By Dan Dudis, Director of U.S. Chamber Watch
With the presidential campaign dominating the airwaves, social media feeds, and dinner table conversations across America, it’s easy to forget that there’s another equally important election taking place this November: the race for control of Congress.
You can be sure that the United States Chamber of Commerce has not forgotten. On Wednesday, the Chamber’s chief political strategist told the Washington Post “We think early money sets the terms of the debate, and we’re gearing up” in reference to the Chamber’s plans to spend heavily on Senate races. The Chamber has already been showering hundreds of thousands of dollars on several Republican senate candidates. Mark Kirk (R-IL) and Pete Toomey (R-PA) have each benefited from over $500,000 in Chamber spending. And Rob Portman (R-OH) has benefited as the Chamber has spent more than $500,000 against his opponent, Ted Strickland (D-OH). Joe Heck, Republican candidate for Senate in Nevada has benefited from over $400,000 in Chamber spending while Senators John McCain (R-AZ) and Kelly Ayotte (R-NH) have seen the Chamber spend over $350,000 each to promote their reelection bids. Previous reports indicate that the Chamber may shell out a total of $100 million on elections spending in 2016.
With the first quarter of 2016 drawing to a close, Public Citizen’s Chamber Watch decided to look and see how much the Chamber had spent on election campaigns so far this year, and how it stacked up compared to other outside spending groups. Thus far, the Chamber has spent almost $3.7 million. That places it in twelfth place on the list of largest outside spenders, made up largely of Super PACs and 504(c)(4) organizations. These organizations may accept unlimited donations, but are technically not allowed to coordinate with the official campaigns of the candidates they support. However, the list is dominated by groups supporting or opposing specific presidential candidates, and if you remove these groups focused on the Presidential election, the Chamber rises to first place on the list.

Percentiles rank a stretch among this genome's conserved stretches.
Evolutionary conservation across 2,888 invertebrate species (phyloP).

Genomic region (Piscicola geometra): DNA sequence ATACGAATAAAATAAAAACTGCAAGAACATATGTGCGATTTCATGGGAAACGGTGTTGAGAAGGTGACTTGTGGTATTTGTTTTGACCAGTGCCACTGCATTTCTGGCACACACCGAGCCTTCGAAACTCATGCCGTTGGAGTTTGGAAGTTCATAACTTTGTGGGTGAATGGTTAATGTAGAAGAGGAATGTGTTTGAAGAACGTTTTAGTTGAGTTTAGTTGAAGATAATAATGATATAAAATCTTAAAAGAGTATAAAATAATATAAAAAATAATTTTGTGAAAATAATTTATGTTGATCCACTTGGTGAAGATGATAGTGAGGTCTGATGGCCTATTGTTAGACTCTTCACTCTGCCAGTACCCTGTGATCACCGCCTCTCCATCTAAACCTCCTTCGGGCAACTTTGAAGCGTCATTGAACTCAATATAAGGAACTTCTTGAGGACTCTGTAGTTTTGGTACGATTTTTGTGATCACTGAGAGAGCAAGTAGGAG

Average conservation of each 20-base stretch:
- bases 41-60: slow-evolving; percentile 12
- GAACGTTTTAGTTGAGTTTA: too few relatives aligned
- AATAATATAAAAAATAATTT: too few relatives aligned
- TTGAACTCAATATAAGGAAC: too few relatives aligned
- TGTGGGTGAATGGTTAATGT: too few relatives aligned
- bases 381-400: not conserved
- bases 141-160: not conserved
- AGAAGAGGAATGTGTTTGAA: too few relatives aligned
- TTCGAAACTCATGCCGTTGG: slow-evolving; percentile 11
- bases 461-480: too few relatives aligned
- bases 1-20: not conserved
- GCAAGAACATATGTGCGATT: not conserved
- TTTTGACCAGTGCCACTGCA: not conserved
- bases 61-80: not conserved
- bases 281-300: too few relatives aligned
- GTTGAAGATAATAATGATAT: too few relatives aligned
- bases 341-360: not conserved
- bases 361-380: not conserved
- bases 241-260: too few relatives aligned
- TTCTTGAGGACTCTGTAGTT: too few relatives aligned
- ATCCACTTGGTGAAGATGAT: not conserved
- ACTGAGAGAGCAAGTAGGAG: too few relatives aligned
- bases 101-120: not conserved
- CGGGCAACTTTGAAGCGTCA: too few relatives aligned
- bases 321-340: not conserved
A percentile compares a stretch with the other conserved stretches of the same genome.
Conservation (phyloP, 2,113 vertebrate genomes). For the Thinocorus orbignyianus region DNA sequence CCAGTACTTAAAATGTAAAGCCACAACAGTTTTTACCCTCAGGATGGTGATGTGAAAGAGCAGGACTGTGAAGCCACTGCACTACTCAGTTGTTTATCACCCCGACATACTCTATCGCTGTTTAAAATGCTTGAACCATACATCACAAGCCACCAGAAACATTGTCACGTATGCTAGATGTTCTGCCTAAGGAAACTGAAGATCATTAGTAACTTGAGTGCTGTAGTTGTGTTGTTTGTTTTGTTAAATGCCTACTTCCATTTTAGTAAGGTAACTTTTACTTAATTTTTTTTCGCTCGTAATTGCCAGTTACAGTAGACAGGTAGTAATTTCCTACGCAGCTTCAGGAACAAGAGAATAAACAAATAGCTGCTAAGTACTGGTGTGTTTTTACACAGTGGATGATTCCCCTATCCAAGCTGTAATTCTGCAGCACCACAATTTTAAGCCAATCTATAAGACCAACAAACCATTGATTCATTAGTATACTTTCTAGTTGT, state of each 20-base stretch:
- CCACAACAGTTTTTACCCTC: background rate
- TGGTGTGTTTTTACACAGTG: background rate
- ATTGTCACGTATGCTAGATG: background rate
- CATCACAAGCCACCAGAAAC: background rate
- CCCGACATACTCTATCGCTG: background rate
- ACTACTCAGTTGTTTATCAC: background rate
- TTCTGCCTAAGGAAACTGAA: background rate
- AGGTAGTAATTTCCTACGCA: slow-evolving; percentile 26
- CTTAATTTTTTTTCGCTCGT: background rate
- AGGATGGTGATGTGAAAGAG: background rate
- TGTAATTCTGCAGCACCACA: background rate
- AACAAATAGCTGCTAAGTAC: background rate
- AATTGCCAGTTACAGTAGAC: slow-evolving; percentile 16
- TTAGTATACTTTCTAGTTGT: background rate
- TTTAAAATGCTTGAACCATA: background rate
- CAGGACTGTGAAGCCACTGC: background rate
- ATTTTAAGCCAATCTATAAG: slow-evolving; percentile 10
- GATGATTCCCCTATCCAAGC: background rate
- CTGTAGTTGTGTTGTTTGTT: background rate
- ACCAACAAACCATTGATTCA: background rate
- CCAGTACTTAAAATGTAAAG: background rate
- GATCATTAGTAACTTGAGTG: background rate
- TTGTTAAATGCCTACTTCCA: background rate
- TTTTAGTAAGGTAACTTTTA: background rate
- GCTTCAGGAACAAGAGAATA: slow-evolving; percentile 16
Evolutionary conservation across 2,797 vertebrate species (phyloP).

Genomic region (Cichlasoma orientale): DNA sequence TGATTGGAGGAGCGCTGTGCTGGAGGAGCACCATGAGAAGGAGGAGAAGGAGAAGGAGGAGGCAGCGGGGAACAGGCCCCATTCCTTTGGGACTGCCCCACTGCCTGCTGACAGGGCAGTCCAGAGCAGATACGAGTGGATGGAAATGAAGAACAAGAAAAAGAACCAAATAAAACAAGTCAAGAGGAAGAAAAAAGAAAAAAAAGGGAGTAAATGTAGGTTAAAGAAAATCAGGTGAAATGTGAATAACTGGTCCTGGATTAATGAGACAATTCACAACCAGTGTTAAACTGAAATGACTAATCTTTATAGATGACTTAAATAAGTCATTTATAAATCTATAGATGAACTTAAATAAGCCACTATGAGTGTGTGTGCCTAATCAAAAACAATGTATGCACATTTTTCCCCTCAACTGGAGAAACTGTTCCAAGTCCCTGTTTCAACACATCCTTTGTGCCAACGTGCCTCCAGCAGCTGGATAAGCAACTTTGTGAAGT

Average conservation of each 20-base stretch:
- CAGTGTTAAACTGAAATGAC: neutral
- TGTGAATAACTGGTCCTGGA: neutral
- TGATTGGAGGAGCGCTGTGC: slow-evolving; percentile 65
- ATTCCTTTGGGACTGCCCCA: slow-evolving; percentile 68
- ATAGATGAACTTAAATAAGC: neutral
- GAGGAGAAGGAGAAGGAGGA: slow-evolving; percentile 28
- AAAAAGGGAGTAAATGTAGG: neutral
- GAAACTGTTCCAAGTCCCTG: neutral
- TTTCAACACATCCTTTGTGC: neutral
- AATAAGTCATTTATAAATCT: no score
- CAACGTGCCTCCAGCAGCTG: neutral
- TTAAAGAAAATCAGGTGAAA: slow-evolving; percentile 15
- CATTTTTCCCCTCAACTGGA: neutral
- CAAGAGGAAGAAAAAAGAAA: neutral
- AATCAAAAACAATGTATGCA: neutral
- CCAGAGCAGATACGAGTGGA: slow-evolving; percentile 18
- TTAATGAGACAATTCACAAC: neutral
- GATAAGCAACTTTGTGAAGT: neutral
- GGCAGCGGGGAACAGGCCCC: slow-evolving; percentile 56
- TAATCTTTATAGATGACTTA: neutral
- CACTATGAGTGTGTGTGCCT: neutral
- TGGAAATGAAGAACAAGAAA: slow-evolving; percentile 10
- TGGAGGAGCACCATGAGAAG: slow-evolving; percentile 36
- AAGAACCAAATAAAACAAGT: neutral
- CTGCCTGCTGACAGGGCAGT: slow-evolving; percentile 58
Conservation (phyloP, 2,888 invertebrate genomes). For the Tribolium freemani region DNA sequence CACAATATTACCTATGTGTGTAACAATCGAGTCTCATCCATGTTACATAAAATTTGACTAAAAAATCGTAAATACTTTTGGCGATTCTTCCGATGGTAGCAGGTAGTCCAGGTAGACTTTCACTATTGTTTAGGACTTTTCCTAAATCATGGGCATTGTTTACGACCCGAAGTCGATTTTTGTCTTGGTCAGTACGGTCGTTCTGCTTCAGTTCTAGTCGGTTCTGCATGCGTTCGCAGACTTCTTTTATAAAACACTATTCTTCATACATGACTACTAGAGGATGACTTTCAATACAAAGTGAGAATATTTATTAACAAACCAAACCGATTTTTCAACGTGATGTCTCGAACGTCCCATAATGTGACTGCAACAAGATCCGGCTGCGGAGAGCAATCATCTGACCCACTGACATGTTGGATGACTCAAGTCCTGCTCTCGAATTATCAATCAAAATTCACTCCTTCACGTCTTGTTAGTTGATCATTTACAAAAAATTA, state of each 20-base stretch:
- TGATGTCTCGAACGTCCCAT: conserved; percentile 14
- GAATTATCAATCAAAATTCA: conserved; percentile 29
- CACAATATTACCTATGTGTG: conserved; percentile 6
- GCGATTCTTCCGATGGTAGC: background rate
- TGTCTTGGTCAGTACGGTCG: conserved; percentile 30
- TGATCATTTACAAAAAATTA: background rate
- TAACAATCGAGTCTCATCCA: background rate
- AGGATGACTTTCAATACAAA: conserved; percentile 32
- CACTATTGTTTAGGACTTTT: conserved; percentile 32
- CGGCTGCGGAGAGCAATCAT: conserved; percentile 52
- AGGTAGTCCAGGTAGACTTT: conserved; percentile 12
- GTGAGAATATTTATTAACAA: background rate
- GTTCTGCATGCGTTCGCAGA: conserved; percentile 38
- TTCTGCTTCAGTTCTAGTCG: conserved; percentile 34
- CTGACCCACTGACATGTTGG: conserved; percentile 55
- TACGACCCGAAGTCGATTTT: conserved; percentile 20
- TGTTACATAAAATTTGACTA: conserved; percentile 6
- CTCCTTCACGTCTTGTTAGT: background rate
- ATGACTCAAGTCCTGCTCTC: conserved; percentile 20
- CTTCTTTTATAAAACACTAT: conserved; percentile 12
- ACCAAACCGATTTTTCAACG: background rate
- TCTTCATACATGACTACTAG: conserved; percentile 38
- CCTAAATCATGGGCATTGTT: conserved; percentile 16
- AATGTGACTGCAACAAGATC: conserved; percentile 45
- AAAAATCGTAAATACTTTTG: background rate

The Chamber also stands out in that it is by far the largest outside spender that does not disclose any of its donors. In other words, the Chamber’s election spending is 100% secret money. Indeed, of the top 25 outside spenders, only one other group, the Koch brothers-affiliated and Orwellian-named Americans for Prosperity, does not disclose any of its donors.
When we take a look at the money going out the doors in term of the Chamber’s election spending (since we can’t look at what is coming in), it reveals a hyper partisanship, in contrast to claims to the contrary. Thus far this year, the Chamber has spent $2.9 million in support of Republican candidates, more than $500,000 against Democratic candidates, and precisely $0 in favor of Democratic candidates or against Republican candidates.
Such lopsided spending might surprise the millions of businesspeople who don’t see public policy in starkly partisan terms. But it shouldn’t come as a surprise to those who’ve studied the Chamber under its current president, Tom Donohue. Donohue has turned what was once a non-partisan organization into a fiercely partisan lobbying, litigation, and elections spending behemoth. While the Chamber might claim to represent the interests of all American businesses and indeed the American economy as a whole, the reality is that the Chamber is essentially a hired gun, lobbying for the interests of its biggest contributors. That’s likely one of the reasons why the Chamber has consistently opposed legislative and regulatory efforts to combat climate change. And that’s probably why the Chamber has fought tooth and nail against the passage and implementation of the Dodd-Frank Wall Street Reform Act, even after the financial crisis exposed the need for the reforms included in it.
The 2016 congressional races are just starting to heat up, and the vast majority of election spending for these races will come in the fall. The flow of undisclosed money through the Chamber is therefore likely to accelerate. While Washington’s heaviest downpours usually take place during summer thunderstorms, this year, as in past election years, the Chamber is likely to let loose torrents of secret money to elect its favorite senators and congresspeople this fall. The Chamber of Commerce weather forecast for Capitol Hill can be summed up in three words: make it rain.